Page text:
Sunday, 24 November 2013


“Go out for a walk.  Find meaning or don’t find meaning but “steal” some time and give it freely and exclusively to your own self. Opt for privacy and solitude. That doesn’t make you antisocial or cause you to reject the rest of the world. But you need to breathe. And you need to be.”
— Albert Camus, from Notebooks, 1951-1959

As I walk with the voice that is Sawbonna's invitation to surrender with gratitude to living justice that means honouring time to breathe, I find myself slowing to the rhythm that is my desire to be. To be more present to solitude. Contemplation. I walk at all hours of the day. And evening. I listen to the icy sky. The snow crunching beneath my boots. And I often think of one of the most precious gifts that was given to me by my daughter Jess, a few days after my first sharing at The Calgary Remand Centre. She and I were going for a walk. Ice-cream called us. She told me that it was wild and interesting that I shared my expressive writing with inmates. She then said how strange she found it that those in prison (all manner of prison) could not do what we were doing, "Going for ice-cream, Mom. They can't just get up and walk outside." We decided there and then to walk for them. To walk. To enjoy. To send positive energies to all of those people who are "incarcerated." And at one time of life, or another, we all find ourselves imprisoned. And our solitude, our very breathing, our need to be, is a gift we give to and receive from life.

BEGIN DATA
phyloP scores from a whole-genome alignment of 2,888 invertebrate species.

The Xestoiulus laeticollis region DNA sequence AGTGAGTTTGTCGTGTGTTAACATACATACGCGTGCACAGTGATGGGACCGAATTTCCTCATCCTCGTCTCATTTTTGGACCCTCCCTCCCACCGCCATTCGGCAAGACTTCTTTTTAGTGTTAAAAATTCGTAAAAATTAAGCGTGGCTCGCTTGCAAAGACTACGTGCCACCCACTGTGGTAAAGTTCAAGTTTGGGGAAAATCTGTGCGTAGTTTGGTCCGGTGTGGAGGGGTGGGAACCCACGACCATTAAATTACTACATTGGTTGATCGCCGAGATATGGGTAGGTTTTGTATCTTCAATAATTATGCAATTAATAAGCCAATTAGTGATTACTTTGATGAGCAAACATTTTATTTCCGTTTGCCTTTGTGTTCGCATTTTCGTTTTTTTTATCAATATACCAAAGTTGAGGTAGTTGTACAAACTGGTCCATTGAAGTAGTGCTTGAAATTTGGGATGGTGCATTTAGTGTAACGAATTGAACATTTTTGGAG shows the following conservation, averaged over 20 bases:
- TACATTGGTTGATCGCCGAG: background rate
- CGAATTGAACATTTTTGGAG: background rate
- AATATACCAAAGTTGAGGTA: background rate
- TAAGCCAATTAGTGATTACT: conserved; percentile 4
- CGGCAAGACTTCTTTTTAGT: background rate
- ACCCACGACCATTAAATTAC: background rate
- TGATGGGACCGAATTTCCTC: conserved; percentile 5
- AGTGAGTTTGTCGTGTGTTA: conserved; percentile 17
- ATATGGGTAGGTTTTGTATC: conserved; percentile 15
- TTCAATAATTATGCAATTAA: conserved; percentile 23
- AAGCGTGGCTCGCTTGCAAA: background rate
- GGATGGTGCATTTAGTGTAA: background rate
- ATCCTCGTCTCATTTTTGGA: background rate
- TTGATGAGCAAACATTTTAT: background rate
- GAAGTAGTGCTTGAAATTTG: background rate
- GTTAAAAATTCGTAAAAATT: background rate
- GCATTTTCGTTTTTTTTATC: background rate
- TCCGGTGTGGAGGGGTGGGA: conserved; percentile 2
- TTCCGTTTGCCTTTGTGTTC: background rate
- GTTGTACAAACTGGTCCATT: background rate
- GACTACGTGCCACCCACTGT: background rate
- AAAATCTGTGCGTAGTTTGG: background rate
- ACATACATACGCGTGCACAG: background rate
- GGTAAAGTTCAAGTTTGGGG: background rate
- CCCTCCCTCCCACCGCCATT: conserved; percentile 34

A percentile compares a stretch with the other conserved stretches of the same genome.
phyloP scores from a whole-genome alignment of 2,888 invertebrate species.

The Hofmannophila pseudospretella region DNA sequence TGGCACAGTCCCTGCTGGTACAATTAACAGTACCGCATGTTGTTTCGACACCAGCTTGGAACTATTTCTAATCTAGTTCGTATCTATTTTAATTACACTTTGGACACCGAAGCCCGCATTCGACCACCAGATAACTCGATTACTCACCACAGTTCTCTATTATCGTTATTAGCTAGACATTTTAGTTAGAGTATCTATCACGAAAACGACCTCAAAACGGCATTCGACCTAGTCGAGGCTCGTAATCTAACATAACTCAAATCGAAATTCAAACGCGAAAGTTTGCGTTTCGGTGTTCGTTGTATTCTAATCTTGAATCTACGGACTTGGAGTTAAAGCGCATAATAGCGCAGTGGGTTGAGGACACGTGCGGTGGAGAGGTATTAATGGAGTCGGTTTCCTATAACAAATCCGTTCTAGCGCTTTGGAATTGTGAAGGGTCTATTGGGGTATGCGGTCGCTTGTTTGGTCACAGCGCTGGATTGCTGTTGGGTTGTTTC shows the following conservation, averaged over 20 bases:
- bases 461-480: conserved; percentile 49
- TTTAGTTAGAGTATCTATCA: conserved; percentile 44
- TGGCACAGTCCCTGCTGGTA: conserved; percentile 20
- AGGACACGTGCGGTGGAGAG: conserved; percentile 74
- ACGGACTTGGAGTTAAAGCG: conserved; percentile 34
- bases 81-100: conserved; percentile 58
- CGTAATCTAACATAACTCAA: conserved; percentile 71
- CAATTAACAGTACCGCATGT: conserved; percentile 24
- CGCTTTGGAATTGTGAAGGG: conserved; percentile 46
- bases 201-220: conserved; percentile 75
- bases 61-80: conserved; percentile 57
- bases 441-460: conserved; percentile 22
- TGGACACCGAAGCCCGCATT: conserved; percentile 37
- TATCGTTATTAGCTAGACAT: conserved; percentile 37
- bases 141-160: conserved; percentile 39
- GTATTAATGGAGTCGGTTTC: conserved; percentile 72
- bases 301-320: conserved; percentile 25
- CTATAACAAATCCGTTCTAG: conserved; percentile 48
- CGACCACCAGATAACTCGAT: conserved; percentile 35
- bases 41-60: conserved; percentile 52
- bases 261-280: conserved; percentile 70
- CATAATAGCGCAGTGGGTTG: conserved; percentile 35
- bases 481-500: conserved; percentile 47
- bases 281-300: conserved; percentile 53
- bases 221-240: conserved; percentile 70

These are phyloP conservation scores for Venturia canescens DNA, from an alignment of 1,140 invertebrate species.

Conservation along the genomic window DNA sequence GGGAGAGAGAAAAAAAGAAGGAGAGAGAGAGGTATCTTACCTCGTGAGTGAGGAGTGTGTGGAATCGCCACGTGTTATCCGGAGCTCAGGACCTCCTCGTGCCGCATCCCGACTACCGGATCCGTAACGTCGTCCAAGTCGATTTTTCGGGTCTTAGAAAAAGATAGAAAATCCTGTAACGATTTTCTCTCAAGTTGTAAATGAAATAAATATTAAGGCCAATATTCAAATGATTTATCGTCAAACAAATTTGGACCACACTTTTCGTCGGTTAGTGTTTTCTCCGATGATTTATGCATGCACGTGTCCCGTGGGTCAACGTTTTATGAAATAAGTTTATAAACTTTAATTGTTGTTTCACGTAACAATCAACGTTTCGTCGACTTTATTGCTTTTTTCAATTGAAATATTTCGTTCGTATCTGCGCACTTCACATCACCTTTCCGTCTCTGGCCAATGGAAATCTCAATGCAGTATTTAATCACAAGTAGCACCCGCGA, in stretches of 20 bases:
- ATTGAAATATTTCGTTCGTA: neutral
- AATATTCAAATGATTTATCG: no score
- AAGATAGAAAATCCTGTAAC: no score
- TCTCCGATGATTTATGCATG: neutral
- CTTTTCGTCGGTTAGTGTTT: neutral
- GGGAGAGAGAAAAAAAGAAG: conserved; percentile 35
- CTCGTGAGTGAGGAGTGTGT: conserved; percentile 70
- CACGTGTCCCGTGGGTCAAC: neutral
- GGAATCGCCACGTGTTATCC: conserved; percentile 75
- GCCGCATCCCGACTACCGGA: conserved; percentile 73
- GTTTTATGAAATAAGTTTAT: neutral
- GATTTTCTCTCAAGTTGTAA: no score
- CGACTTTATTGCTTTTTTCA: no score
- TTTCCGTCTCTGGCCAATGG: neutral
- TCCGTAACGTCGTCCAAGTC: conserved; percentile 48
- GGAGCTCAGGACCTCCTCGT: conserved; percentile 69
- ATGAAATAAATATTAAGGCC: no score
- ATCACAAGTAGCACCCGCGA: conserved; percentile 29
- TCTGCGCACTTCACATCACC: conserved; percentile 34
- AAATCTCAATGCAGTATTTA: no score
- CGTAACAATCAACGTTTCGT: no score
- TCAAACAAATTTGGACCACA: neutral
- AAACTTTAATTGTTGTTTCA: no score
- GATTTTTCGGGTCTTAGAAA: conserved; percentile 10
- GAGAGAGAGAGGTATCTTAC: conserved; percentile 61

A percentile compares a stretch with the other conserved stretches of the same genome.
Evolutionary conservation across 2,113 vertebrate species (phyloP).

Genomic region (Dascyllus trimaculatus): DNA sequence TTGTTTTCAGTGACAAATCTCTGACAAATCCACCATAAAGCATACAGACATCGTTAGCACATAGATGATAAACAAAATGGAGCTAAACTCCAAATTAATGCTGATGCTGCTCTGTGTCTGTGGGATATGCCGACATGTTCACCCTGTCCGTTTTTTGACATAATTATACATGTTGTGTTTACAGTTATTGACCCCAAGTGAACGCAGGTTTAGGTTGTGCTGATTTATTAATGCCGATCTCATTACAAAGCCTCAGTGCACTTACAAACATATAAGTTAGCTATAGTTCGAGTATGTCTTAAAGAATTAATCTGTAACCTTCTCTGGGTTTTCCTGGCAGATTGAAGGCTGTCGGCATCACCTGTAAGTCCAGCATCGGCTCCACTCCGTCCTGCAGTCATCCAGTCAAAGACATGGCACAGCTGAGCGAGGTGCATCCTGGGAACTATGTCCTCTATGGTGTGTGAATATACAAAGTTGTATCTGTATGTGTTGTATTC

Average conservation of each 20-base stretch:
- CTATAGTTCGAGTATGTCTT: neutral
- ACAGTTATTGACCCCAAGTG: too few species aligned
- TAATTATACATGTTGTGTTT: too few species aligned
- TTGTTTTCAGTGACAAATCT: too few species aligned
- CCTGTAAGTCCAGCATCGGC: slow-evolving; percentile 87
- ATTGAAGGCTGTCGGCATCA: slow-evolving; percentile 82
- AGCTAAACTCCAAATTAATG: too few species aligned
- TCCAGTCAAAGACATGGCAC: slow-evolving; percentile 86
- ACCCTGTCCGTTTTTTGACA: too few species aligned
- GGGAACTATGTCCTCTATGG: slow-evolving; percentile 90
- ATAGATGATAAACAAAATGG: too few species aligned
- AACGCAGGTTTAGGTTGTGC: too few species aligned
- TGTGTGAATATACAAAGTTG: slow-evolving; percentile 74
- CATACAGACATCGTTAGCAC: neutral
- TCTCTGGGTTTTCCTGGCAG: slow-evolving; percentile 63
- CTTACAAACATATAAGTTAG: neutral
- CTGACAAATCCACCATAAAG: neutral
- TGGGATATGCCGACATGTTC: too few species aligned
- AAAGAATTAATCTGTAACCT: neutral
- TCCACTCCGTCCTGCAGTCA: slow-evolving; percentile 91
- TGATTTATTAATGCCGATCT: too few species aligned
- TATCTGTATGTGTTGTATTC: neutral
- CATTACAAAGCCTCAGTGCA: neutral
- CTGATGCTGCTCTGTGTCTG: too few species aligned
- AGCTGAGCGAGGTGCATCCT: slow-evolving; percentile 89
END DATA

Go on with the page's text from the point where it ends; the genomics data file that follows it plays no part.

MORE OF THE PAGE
1 comment:

  1. There's so precious little of "privacy" and "solitude" left in the world (judging by the noise and clamour out there). And in the Apps Era I fear there may be none at all.